Spiritual Diet: Ayurvedic Medicine

I love food. What I love the most about food, is realizing that it highlights when I’m not connecting with myself. What I eat, how I feel while I’m eating, and also something as simple as bloating all show whether I am connecting with myself or not.

Upon searching for a food practice that matched with the connection to food that I wanted, I revisited a practice that I never brought into my everyday life, called Ayurvedic Medicine. 

What is Ayurvedic Medicine?

Ayurvedic Medicine, also known as Ayurveda (Ayur = life) (Veda = science/knowledge), is known as the science of life. It’s based on the view that a human being is a combination of mind, body, and spirit. If the mind, body, and spirit are in harmony with the universe than you have good health.

The two main principles of Ayurveda are:

  • The mind and body are inseparable.
  • Nothing has more power to heal and transform the body than the mind.

Doing practices that bring awareness to the mind, and finding balance within that awareness, transforms the way our bodies feel. Meditation, for example, is one of the most powerful practices that balance the mind and body. While meditating, we enter a quiet space within our mind that increases awareness and causes the balance to your inner state. With the inseparable connection between the body and mind, this balance comes to the body as deeper breaths and less tension. Stress hormones are released, and positive neurotransmitters increase such as dopamine and serotonin.

Each person has their own special way of balancing their body. Ayurveda connects to each person’s uniqueness by using the five elements: earth, water, fire, air, and ether/space. All five elements are within us all, though what elements are the most dominant varies. This is when Doshas come in handy.

What are Doshas?

In Ayurveda, it is believed that the best ways to eat for spiritual, emotional, and physical balance, depends on our spiritual body type known as Dosha. Dosha’s are based on the five elements, along with physical, mental, and spiritual characteristics. Everyone has each Dosha, though one is usually stronger than the others. This lets us know what we need to pay the most attention to for balance.

The three types of Doshas are:

  • Vata (also known as Vayu) -air and ether/space-
  • Pitta -fire, and water-
  • Kapha -water and earth-

Each Dosha has a unique body function, specific diet, what brings it out of balance, and what happens when it is imbalanced.



Vata controls the movement in the mind and body, such as blood flow, releasing wastes, breathing, and how thoughts move within the mind. Because it is based on cool and dry elements, maintaining warm temperature is key.

Things that disrupt the Vata include: eating too soon after a meal, fear, staying up too late, and eating mostly dry cold foods.

Questions that let you know whether or not your Vata needs to be balanced include:

  1. Is my skin dry, rough, or thin?
  2. Is my mind constantly racing?
  3. Do I worry unnecessarily?
  4. Am I constantly restless?
  5. Am I experiencing constipation?
  6. Do I experience forgetting things?
  7. Do I easily get tired?
  8. Am I gassy?
  9. Am I bloating?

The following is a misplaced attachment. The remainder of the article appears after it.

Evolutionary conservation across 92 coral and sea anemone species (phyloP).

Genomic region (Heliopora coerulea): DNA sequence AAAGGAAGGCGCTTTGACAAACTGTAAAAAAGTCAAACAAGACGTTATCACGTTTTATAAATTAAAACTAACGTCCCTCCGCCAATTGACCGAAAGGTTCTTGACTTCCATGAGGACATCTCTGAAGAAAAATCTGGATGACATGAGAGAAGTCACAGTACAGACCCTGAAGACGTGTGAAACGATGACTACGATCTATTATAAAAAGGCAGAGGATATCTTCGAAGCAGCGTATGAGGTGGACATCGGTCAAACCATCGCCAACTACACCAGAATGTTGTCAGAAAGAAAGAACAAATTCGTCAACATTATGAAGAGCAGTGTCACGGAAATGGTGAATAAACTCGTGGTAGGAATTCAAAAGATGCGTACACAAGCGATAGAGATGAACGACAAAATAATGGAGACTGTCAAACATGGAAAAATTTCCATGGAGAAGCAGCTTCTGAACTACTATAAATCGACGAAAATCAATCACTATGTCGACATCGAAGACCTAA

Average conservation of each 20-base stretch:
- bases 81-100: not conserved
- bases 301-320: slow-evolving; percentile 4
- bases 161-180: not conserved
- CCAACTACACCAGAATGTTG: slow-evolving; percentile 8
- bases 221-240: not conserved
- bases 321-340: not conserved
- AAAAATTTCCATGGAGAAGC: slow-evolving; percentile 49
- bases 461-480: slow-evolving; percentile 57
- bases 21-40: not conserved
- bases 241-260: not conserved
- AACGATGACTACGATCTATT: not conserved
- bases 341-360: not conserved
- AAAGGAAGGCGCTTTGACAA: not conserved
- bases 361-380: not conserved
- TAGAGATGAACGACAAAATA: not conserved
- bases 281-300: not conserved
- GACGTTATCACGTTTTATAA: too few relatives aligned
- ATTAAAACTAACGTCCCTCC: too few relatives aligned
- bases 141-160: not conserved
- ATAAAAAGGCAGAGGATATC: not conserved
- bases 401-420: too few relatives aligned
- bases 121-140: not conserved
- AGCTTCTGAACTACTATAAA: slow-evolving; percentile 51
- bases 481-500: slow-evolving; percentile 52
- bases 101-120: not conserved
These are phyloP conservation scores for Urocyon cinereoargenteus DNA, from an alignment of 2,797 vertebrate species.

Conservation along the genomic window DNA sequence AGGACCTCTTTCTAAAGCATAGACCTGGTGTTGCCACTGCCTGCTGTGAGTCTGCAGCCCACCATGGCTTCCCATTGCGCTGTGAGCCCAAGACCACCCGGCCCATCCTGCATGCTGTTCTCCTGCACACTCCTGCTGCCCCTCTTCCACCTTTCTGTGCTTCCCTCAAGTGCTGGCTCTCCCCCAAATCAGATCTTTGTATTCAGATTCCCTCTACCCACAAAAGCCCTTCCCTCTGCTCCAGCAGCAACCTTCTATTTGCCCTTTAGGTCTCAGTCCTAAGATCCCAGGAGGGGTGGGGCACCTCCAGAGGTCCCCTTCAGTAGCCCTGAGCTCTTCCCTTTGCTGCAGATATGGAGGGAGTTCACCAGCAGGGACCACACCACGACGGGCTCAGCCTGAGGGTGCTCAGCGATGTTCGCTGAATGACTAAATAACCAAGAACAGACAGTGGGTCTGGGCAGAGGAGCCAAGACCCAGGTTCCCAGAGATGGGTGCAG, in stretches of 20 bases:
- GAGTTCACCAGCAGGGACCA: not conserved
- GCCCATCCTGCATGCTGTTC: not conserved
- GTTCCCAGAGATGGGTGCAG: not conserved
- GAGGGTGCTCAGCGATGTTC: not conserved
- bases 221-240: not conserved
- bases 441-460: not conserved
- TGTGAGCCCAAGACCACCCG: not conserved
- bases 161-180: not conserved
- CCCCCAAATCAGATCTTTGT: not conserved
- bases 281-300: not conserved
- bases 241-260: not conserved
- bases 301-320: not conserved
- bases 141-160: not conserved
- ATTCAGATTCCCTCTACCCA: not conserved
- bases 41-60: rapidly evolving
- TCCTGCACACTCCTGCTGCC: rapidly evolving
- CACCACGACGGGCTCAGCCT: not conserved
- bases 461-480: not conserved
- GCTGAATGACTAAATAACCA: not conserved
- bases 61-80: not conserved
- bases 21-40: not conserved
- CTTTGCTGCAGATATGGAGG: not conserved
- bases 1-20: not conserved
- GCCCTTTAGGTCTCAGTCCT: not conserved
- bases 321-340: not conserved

If you are facing imbalance, practices such as eating warm cooked foods, getting lots of rest, and having a daily routine helps.



Pitta controls heat, metabolism, and transformation in the mind and body such as how we digest foods, how we know what’s right and wrong, and how our senses are received.

Since Pitta is mainly heated, staying cool brings balance. What disrupts Pitta includes, sour or spicy foods and spending too much time in the sun.

Questions that let you know whether or not your Pitta is imbalanced include:

  1. Am I being demanding or critical?
  2. Am I often frustrated, angry, or intense?
  3. Is my skin prone to rashes and eruptions?
  4. Am I often irritable and impatient?
  5. Is my hair gray or thinning prematurely?
  6. Do I wake up early and have difficulty sleeping again?
  7. Is hot weather uncomfortable?
  8. Am I a perfectionist?
  9. Am I having loose bowel movements?

If you are facing imbalance with Pitta, practicing moderation, eating cool dry foods and using fewer spices such as cayenne peppers helps.



Kapha controls all structure and lubrication in the mind and body such as weight, growth, lubrication of joints and lungs. and how the seven tissues (nutritive fluids, blood, fat, muscles, bones, marrow and reproductive tissues) are formed.

Since Kapha is structured and based on fluid balance, using moderation helps bring balance.

Questions to know whether your Kapha is imbalanced or not include:

  1. Do I tend to be overweight?
  2. Do I sleep for long periods of time and still feel tired?
  3. Am I possessive and over attached at moments?
  4. Do I feel lazy?
  5. Do I experience bloating?
  6. Do I feel stiff and heavy, especially in the morning?
  7. Do I experience congestion?

If the Kapha is imbalanced, having an early bedtime and waking up early, eating fresh fruits and veggies, and a little exercise every day helps.


The mind, body, and spirit are always connected. When one is imbalanced, all is imbalanced. Being mindful of how you treat your mind, heals your body, which strengthens your spirit.

Ayurveda assists to bring clarity to what messages our body sends to us when our mind, body, and spirit are facing imbalance.

If you want to know what unique way your body manifested and needs to be balanced, taking a Dosha test shows which Dosha is the most dominant.

I hope this article inspires you to take this Ayurveda journey with me 🙂

After taking the Dosha test, please comment which one you are below!

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